BOJ Deputy Governor: No Plans to Issue Digital Currency

Bank of Japan Deputy Governor Masayoshi Amamiya reiterated that the Bank of Japan currently has no plans to issue a digital currency. The remarks were made during a lecture entitled “The Future of Money” at a Japan Society of Monetary Economics event held in Nagoya on October 20, and circulated by some media outlets.

In response to an academic opinion at the Society that the central bank should issue its own digital currency in lieu of bank notes with the advantage of financial stability that can overcome the zero lower bound, Mr. Amamiya presented the example that if financial system experiences stress, the likelihood of a fund shift from deposits into central bank digital currency “could have an impact on the bank’s ability to provide funding to the economy” due to a reduction in banks’ financial intermediation. He indicated the Bank of Japan “would need to look into many aspects, such as whether digital currency would actually contribute to improvements in the effectiveness of financial policies or financial stability.”

Furthermore, he noted that the introduction of central bank digital currency to the current two-tier financial system between the central bank and private banks would turn it into a one-tier system and “may have an impact on the utilization of information and data by private entities for payment settlements.” He is reported to have stated that “it is highly likely we will retain the two-tier structure going forward.”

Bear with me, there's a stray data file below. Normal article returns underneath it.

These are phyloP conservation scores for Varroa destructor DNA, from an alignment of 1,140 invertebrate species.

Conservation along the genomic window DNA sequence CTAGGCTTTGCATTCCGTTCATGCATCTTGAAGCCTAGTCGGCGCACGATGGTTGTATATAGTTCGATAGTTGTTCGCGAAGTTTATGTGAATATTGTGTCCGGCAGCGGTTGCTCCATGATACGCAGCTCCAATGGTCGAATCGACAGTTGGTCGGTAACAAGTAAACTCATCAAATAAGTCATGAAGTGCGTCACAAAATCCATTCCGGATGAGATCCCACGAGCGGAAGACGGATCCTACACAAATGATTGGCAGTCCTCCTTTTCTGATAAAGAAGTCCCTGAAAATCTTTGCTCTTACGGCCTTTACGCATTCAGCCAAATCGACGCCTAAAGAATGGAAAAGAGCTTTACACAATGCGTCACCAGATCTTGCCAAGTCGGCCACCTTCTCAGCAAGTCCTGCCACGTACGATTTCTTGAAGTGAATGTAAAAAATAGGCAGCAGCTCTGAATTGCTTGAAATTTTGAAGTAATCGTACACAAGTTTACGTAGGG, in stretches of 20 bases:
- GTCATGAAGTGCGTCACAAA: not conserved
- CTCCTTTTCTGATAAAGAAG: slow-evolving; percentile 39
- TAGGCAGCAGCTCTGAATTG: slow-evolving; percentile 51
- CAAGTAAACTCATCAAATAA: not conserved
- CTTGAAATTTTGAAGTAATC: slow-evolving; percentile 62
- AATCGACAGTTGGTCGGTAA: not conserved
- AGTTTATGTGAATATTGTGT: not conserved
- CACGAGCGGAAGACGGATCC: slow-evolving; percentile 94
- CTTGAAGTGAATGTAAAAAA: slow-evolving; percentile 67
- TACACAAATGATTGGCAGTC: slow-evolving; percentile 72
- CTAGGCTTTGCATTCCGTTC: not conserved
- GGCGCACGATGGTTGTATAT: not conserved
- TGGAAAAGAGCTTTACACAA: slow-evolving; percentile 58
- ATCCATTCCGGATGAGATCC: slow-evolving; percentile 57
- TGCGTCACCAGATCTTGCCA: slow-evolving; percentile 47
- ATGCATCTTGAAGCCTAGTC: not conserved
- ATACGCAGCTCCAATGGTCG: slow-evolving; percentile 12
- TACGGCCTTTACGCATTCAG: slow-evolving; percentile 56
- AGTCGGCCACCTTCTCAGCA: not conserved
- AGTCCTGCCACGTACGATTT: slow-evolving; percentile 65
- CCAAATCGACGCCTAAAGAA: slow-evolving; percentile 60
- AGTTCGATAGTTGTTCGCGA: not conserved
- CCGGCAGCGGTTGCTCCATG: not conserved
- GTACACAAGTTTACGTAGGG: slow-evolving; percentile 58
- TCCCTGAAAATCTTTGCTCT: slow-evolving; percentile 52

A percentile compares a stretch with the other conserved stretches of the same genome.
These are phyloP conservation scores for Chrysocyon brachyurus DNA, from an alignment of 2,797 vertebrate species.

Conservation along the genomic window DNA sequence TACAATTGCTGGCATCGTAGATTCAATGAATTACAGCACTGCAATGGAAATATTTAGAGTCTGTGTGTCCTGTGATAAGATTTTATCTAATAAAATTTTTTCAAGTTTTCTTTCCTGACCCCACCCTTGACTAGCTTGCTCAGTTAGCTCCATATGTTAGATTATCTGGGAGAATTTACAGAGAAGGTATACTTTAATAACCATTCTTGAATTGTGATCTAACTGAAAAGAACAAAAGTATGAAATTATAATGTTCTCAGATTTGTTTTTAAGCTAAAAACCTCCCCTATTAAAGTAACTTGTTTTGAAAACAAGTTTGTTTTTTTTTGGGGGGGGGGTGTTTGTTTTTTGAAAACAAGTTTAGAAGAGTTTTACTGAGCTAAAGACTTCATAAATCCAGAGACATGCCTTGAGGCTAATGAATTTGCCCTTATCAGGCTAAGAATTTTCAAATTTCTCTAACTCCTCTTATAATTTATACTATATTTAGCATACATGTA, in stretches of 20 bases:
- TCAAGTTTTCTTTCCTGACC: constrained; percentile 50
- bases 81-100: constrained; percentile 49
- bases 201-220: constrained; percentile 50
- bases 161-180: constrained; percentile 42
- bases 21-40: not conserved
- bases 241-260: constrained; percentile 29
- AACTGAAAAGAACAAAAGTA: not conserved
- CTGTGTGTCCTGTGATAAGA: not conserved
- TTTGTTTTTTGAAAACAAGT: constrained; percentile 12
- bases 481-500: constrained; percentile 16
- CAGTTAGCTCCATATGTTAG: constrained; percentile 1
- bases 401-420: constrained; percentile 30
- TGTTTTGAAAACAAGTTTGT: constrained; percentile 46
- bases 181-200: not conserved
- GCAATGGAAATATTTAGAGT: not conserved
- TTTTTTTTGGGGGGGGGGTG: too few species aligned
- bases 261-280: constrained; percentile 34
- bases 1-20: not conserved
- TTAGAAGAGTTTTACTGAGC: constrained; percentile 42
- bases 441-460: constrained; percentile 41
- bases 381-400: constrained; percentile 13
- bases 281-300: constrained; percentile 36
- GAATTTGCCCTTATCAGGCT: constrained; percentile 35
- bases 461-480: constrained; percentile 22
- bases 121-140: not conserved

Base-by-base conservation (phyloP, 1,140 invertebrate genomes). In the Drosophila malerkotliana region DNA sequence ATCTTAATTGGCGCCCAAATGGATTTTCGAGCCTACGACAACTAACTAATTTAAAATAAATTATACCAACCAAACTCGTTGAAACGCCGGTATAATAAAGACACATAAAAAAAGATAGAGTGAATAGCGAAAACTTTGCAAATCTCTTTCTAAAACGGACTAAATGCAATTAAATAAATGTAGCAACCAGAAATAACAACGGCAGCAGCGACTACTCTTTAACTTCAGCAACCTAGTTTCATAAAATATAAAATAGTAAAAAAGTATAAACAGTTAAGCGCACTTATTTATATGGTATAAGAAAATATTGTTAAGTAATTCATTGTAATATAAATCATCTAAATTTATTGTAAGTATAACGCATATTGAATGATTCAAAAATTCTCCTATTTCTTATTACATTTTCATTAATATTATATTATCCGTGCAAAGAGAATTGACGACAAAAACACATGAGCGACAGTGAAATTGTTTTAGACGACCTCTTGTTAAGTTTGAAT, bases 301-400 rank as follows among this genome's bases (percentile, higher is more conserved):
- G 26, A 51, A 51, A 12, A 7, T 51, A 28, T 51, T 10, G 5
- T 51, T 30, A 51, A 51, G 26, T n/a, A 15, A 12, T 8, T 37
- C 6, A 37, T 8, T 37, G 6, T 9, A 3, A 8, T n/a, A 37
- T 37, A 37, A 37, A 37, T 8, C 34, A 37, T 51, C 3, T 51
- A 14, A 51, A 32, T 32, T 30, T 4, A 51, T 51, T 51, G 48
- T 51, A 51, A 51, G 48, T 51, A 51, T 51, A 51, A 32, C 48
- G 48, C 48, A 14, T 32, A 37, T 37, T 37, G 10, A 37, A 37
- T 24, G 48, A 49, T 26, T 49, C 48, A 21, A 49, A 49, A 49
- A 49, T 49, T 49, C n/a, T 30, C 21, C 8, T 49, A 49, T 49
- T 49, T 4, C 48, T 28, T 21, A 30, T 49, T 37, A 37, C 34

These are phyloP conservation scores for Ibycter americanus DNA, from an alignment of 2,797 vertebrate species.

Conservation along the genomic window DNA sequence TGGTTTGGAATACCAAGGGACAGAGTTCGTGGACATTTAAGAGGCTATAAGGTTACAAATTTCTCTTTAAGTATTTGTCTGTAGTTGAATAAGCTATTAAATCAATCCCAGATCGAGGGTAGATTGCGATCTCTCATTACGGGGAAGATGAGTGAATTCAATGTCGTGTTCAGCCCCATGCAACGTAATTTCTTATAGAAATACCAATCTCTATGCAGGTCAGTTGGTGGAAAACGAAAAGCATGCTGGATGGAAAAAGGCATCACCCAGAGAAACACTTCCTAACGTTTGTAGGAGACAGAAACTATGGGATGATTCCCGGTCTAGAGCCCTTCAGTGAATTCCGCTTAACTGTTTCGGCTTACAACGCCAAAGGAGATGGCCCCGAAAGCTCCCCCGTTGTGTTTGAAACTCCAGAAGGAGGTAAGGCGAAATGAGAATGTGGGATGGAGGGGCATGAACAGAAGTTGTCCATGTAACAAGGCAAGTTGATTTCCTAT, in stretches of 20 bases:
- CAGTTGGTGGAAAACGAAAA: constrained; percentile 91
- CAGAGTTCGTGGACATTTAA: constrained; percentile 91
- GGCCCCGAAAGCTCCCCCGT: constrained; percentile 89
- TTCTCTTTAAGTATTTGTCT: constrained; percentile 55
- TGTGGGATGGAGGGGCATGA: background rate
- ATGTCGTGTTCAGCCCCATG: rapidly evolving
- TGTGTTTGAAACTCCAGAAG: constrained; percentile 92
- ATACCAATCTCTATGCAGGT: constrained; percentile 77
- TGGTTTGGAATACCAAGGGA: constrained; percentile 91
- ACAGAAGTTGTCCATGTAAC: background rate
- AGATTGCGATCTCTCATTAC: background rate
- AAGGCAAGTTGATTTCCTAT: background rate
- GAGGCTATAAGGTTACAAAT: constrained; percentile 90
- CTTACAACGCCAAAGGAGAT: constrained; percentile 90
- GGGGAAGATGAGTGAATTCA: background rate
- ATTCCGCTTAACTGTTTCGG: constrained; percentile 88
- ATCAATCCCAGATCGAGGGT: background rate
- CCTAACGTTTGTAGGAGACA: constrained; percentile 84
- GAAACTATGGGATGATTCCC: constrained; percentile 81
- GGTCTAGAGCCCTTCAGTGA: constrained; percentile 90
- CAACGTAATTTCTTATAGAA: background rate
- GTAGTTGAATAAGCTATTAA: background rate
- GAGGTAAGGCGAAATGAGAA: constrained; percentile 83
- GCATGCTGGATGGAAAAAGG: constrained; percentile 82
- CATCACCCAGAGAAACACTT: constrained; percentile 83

In addition, Mr. Amamiya pointed out that there are “tremendous hurdles in popularizing (cryptocurrencies) as a method of payment” in regards to cryptocurrencies such as Bitcoin (BTC). However, he considers the blockchain technologies that form the basis of cryptocurrencies as “promising,” expressing the view that “(blockchains) have the potential to realize better efficiency in transactions and payments.” Mr. Amamiya delivered remarks at a FinTech conference jointly held by the Bank of Japan and institutions such as the International Monetary Fund (IMF) and Financial Services Agency in April this year, where he also expressed that the bank has no plans to issue digital currencies. On the other hand, he revealed his belief that the utilization of new technology could influence the financial stability and payment methods and that particular technology will be explored from the perspective of improving economic social infrastructure.

 *This article was written by Fisco